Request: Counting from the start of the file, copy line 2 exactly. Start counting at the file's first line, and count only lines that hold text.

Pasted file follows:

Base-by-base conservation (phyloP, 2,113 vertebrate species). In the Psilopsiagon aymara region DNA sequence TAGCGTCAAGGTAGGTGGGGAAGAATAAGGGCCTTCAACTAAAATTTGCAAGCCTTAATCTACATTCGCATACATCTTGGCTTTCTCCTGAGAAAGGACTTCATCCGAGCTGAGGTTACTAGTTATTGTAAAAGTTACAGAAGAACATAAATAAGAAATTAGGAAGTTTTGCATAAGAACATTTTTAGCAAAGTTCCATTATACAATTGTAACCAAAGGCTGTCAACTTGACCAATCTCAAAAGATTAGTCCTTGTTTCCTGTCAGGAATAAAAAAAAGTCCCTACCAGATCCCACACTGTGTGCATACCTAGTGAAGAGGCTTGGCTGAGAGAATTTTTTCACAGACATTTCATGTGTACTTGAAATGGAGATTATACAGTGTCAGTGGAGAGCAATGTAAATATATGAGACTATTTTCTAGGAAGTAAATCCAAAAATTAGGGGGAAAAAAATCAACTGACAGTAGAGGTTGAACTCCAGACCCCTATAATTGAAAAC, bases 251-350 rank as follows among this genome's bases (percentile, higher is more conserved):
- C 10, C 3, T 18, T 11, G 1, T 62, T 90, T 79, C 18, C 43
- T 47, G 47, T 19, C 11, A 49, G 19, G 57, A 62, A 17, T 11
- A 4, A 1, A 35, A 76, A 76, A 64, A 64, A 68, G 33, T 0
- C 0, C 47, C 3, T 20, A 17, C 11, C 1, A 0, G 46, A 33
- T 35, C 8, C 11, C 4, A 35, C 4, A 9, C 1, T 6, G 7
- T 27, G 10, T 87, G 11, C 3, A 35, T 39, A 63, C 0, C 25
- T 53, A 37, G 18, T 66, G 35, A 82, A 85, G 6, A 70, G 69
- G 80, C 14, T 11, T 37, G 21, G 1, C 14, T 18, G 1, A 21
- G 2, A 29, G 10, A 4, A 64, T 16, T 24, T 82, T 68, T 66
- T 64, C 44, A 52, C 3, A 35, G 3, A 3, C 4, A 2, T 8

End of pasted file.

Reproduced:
- C 10, C 3, T 18, T 11, G 1, T 62, T 90, T 79, C 18, C 43